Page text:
The Case of the Poisoned Mailbox

A love triangle has become a Supreme Court test of state versus federal authority.

, The National Law Journal

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Solicitor General Donald Verrilli, Jr.

She was a woman wronged, doubly betrayed by a cheating husband who impregnated her best friend. They were aggressive Feds, willing to wield the law like a sledgehammer. An act of revenge brought them together and thrust them on the road to the U.S. Supreme Court.

And now, a scenario right out of a Lifetime television movie has morphed into a major constitutional challenge.

The combination of a mailbox and toxic chemicals transformed an assault stemming from a domestic dispute into a federal prosecution under the Chemical Weapons Convention Implementation Act of 1998. And in the nation's high court, that prosecution now pits the federal government against states, protective of their sovereign right to criminalize and prosecute assaults of the kind committed.

On November 5, the justices will hear arguments for a second time in Bond v. U.S., but the issue this time is different and carries significantly greater ramifications for states, Congress, the president and our international treaty partners:

Does Congress exceed its constitutional power to implement international treaties if the implementing legislation intrudes on a state's traditional powers?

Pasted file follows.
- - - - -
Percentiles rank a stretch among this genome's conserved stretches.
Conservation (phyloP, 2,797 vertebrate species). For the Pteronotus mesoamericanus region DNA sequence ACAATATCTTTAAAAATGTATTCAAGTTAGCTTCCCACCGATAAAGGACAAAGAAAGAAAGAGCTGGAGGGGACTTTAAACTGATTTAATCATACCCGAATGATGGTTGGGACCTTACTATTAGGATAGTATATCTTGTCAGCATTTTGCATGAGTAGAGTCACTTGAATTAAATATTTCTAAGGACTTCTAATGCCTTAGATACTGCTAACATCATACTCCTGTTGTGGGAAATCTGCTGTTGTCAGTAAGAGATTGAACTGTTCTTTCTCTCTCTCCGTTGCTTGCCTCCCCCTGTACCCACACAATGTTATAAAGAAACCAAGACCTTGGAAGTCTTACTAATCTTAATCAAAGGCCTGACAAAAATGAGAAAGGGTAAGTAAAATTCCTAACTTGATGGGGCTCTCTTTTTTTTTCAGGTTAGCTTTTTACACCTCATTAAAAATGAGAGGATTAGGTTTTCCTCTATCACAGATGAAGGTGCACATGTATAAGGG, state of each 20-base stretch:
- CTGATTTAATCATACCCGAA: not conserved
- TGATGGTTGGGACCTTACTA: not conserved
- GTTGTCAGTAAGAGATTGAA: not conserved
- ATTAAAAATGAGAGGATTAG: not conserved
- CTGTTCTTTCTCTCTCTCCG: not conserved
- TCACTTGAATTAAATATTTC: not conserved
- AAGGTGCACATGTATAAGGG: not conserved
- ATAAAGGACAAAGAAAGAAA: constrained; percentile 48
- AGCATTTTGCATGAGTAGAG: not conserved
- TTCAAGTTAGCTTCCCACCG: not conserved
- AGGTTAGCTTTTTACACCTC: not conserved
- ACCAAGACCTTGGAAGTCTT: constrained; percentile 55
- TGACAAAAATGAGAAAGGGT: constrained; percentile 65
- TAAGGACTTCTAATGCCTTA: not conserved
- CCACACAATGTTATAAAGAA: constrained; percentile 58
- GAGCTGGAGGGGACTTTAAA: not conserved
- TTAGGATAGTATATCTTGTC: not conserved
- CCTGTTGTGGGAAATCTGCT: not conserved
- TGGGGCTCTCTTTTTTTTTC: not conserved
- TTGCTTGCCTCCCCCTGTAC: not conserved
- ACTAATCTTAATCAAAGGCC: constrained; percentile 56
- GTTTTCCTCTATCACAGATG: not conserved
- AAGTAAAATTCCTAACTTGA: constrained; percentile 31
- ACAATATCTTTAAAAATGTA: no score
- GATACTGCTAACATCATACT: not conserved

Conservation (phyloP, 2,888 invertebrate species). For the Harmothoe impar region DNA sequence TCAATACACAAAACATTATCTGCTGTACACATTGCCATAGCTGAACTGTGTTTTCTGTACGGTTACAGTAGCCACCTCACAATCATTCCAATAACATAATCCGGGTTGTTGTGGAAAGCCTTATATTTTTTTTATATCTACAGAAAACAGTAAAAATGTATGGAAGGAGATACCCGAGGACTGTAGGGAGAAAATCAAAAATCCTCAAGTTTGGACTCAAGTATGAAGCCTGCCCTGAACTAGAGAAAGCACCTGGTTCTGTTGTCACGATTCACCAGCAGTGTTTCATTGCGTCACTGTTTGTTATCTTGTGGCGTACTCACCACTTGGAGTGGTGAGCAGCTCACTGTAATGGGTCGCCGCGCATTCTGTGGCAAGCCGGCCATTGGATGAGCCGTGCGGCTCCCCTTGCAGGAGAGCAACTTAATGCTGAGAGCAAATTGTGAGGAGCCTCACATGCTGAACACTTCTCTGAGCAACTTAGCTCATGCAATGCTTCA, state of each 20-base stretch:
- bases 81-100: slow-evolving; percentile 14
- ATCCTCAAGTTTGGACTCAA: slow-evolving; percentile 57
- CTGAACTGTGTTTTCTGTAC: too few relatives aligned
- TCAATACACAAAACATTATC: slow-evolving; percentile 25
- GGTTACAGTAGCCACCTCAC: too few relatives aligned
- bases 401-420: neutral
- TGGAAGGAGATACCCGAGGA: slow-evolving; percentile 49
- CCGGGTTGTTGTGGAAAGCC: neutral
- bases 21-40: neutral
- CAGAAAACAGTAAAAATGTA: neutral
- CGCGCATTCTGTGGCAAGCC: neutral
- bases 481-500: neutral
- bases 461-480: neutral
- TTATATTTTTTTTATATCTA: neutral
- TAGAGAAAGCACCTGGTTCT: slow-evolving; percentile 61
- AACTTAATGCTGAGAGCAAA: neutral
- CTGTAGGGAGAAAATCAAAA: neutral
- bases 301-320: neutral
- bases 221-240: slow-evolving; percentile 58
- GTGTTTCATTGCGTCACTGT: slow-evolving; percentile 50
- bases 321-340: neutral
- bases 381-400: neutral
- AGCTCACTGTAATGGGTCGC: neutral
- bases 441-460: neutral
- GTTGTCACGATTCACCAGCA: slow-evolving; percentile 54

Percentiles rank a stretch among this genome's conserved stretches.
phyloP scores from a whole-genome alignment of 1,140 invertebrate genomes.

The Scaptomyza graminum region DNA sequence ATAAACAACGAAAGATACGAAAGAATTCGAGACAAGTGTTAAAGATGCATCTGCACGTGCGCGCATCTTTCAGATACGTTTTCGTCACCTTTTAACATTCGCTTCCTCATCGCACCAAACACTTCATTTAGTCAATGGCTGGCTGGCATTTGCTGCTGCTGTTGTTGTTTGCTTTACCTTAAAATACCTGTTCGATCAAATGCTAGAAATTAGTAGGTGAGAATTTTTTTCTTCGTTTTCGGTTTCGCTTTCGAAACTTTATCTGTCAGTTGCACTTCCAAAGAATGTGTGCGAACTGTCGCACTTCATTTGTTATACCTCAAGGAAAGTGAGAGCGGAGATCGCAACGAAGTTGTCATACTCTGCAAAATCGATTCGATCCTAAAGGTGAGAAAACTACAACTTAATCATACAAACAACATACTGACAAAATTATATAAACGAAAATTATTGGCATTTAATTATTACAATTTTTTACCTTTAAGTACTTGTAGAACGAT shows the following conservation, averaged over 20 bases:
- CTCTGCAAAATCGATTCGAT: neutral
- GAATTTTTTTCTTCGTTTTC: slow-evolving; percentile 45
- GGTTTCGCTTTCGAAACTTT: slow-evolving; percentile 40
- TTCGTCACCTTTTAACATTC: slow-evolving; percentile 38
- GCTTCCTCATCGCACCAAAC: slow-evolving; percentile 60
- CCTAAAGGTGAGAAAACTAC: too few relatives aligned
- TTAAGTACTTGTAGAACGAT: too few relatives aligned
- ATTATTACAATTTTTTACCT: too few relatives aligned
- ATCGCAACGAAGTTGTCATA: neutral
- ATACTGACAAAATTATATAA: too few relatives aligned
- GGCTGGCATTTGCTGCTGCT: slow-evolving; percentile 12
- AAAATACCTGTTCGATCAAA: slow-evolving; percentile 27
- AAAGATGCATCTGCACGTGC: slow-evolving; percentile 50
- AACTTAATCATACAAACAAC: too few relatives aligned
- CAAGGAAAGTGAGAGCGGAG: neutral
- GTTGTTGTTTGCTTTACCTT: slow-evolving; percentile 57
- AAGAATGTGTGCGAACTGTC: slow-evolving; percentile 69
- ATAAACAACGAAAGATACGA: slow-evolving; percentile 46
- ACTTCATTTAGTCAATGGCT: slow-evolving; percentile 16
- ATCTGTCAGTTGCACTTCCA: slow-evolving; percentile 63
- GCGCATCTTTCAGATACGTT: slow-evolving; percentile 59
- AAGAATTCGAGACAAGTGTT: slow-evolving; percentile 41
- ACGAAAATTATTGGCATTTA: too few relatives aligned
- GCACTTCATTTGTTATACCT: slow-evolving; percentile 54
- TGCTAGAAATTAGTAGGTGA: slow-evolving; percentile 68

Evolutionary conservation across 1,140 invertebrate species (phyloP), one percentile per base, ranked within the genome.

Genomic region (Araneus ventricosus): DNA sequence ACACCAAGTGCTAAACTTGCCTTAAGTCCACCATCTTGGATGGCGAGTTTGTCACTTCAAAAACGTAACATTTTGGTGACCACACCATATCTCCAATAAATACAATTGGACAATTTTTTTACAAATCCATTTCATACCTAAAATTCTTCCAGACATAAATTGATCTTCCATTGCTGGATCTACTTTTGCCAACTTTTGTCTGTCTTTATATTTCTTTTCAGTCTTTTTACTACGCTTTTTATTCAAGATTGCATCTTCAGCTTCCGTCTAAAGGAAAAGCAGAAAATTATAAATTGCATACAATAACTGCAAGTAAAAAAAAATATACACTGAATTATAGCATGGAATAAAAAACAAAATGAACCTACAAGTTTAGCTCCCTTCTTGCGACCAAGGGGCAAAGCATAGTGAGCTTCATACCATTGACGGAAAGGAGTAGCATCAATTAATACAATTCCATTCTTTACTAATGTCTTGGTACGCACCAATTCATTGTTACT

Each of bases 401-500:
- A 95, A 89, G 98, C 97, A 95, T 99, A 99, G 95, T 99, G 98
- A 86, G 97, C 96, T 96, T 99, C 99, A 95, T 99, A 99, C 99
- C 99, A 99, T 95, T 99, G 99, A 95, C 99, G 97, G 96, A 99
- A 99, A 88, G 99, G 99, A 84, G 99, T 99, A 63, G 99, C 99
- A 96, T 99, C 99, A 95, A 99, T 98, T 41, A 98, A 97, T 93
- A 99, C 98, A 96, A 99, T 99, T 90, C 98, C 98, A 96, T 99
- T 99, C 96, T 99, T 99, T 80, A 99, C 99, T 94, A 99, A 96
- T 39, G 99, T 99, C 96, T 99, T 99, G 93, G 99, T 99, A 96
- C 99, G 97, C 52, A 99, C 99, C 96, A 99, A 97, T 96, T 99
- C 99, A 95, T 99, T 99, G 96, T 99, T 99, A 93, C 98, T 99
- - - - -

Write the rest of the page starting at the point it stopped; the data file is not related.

A key guidepost for the court is a venerable 93-year-old precedent, Missouri v. Holland, which a number of states and libertarian and conservative groups urge the court to overrule, while its defense is mounted by international law scholars, former State Department officials and Chemical Weapons Convention negotiators.

The justices appeared to find the story behind the case startling the first time. As Justice Samuel Alito Jr. noted during the arguments two years ago: "Pouring a bottle of vinegar in the friend's goldfish bowl" could land a person in a federal prison for the rest of his or her life under the federal law at the core of the case.

Carol Anne Bond emigrated from Barbados in 1995 and found a home with her husband and adopted daughter in Lansdale, Pa., 28 miles northwest of Philadelphia. Bond also found in nearby Norristown, Pa., another Barbados immigrant, Myrlinda Haynes, a "sister," a soul mate. And so when Bond, who could not have children, learned that Haynes was pregnant, she was thrilled for her friend. That is, until Bond also discovered that the father was her own husband.

That discovery, says her lawyer, triggered an emotional breakdown. And in the middle of her breakdown, Bond decided to punish her former friend. A microbiologist, she purchased ­potassium dichromate from Amazon.com and stole a bottle of an arsenic-based chemical from her employer, Rohm and Haas Co.

Between November 2006 and June 2007, Bond spread the chemicals on Haynes' car door, mailbox and doorknob. But the chemicals' colors alerted Haynes, who ultimately suffered nothing worse than a burn on her thumb. She complained to the local police and postal inspectors. The latter installed surveillance cameras around her home that captured Bond stealing a letter from Haynes' mailbox and stuffing potassium dichromate into the muffler of Haynes' car.

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